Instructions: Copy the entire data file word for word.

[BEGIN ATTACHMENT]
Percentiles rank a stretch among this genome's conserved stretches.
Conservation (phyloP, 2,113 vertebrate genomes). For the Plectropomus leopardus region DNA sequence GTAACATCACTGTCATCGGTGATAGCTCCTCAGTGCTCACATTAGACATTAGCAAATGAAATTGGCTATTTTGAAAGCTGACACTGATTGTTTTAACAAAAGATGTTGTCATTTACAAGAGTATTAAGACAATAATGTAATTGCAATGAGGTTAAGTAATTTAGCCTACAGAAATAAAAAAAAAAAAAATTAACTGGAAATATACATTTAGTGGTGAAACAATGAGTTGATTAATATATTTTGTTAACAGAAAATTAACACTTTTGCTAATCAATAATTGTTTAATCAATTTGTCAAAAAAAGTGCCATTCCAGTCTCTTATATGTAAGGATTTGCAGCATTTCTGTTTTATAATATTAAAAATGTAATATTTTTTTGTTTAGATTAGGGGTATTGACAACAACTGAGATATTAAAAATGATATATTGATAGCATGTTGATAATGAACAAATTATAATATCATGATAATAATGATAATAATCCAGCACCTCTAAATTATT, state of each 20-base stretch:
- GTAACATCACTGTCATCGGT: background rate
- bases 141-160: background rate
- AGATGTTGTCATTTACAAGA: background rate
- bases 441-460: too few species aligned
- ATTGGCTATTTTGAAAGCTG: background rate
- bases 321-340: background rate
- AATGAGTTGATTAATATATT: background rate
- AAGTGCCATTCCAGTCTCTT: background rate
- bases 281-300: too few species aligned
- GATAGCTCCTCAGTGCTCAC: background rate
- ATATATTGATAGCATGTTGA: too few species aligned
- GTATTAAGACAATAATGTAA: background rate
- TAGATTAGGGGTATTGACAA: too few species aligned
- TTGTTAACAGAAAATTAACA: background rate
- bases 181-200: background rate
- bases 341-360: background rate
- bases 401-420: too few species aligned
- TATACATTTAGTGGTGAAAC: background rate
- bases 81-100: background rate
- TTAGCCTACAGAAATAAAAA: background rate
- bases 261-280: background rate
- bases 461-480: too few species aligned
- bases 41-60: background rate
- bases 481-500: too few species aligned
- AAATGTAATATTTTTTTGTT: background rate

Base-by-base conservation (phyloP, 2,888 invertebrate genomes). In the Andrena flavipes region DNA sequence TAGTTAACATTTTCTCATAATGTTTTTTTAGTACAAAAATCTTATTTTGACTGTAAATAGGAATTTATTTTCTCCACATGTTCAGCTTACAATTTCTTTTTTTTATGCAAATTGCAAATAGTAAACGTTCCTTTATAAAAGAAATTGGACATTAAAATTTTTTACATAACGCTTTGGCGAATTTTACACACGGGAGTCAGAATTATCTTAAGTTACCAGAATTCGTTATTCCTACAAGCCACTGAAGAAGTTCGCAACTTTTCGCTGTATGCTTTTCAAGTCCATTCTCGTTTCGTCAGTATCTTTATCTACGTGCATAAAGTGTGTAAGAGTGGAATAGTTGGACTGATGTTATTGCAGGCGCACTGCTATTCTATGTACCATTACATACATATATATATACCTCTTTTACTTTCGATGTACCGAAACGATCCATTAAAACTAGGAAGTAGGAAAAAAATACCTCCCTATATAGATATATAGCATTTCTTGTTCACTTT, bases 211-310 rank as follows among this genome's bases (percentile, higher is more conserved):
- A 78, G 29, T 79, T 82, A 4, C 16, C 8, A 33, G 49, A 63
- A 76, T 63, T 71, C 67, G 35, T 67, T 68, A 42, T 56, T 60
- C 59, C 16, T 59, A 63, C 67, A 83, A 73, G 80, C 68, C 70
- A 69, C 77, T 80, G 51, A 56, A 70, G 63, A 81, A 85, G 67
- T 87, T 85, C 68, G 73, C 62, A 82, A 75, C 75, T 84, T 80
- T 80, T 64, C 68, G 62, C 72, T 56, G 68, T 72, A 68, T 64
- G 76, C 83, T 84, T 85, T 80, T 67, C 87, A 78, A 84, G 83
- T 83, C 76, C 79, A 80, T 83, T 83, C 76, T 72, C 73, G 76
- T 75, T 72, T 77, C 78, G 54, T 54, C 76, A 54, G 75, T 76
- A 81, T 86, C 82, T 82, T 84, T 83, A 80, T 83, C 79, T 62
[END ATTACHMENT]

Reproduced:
Percentiles rank a stretch among this genome's conserved stretches.
Conservation (phyloP, 2,113 vertebrate genomes). For the Plectropomus leopardus region DNA sequence GTAACATCACTGTCATCGGTGATAGCTCCTCAGTGCTCACATTAGACATTAGCAAATGAAATTGGCTATTTTGAAAGCTGACACTGATTGTTTTAACAAAAGATGTTGTCATTTACAAGAGTATTAAGACAATAATGTAATTGCAATGAGGTTAAGTAATTTAGCCTACAGAAATAAAAAAAAAAAAAATTAACTGGAAATATACATTTAGTGGTGAAACAATGAGTTGATTAATATATTTTGTTAACAGAAAATTAACACTTTTGCTAATCAATAATTGTTTAATCAATTTGTCAAAAAAAGTGCCATTCCAGTCTCTTATATGTAAGGATTTGCAGCATTTCTGTTTTATAATATTAAAAATGTAATATTTTTTTGTTTAGATTAGGGGTATTGACAACAACTGAGATATTAAAAATGATATATTGATAGCATGTTGATAATGAACAAATTATAATATCATGATAATAATGATAATAATCCAGCACCTCTAAATTATT, state of each 20-base stretch:
- GTAACATCACTGTCATCGGT: background rate
- bases 141-160: background rate
- AGATGTTGTCATTTACAAGA: background rate
- bases 441-460: too few species aligned
- ATTGGCTATTTTGAAAGCTG: background rate
- bases 321-340: background rate
- AATGAGTTGATTAATATATT: background rate
- AAGTGCCATTCCAGTCTCTT: background rate
- bases 281-300: too few species aligned
- GATAGCTCCTCAGTGCTCAC: background rate
- ATATATTGATAGCATGTTGA: too few species aligned
- GTATTAAGACAATAATGTAA: background rate
- TAGATTAGGGGTATTGACAA: too few species aligned
- TTGTTAACAGAAAATTAACA: background rate
- bases 181-200: background rate
- bases 341-360: background rate
- bases 401-420: too few species aligned
- TATACATTTAGTGGTGAAAC: background rate
- bases 81-100: background rate
- TTAGCCTACAGAAATAAAAA: background rate
- bases 261-280: background rate
- bases 461-480: too few species aligned
- bases 41-60: background rate
- bases 481-500: too few species aligned
- AAATGTAATATTTTTTTGTT: background rate

Base-by-base conservation (phyloP, 2,888 invertebrate genomes). In the Andrena flavipes region DNA sequence TAGTTAACATTTTCTCATAATGTTTTTTTAGTACAAAAATCTTATTTTGACTGTAAATAGGAATTTATTTTCTCCACATGTTCAGCTTACAATTTCTTTTTTTTATGCAAATTGCAAATAGTAAACGTTCCTTTATAAAAGAAATTGGACATTAAAATTTTTTACATAACGCTTTGGCGAATTTTACACACGGGAGTCAGAATTATCTTAAGTTACCAGAATTCGTTATTCCTACAAGCCACTGAAGAAGTTCGCAACTTTTCGCTGTATGCTTTTCAAGTCCATTCTCGTTTCGTCAGTATCTTTATCTACGTGCATAAAGTGTGTAAGAGTGGAATAGTTGGACTGATGTTATTGCAGGCGCACTGCTATTCTATGTACCATTACATACATATATATATACCTCTTTTACTTTCGATGTACCGAAACGATCCATTAAAACTAGGAAGTAGGAAAAAAATACCTCCCTATATAGATATATAGCATTTCTTGTTCACTTT, bases 211-310 rank as follows among this genome's bases (percentile, higher is more conserved):
- A 78, G 29, T 79, T 82, A 4, C 16, C 8, A 33, G 49, A 63
- A 76, T 63, T 71, C 67, G 35, T 67, T 68, A 42, T 56, T 60
- C 59, C 16, T 59, A 63, C 67, A 83, A 73, G 80, C 68, C 70
- A 69, C 77, T 80, G 51, A 56, A 70, G 63, A 81, A 85, G 67
- T 87, T 85, C 68, G 73, C 62, A 82, A 75, C 75, T 84, T 80
- T 80, T 64, C 68, G 62, C 72, T 56, G 68, T 72, A 68, T 64
- G 76, C 83, T 84, T 85, T 80, T 67, C 87, A 78, A 84, G 83
- T 83, C 76, C 79, A 80, T 83, T 83, C 76, T 72, C 73, G 76
- T 75, T 72, T 77, C 78, G 54, T 54, C 76, A 54, G 75, T 76
- A 81, T 86, C 82, T 82, T 84, T 83, A 80, T 83, C 79, T 62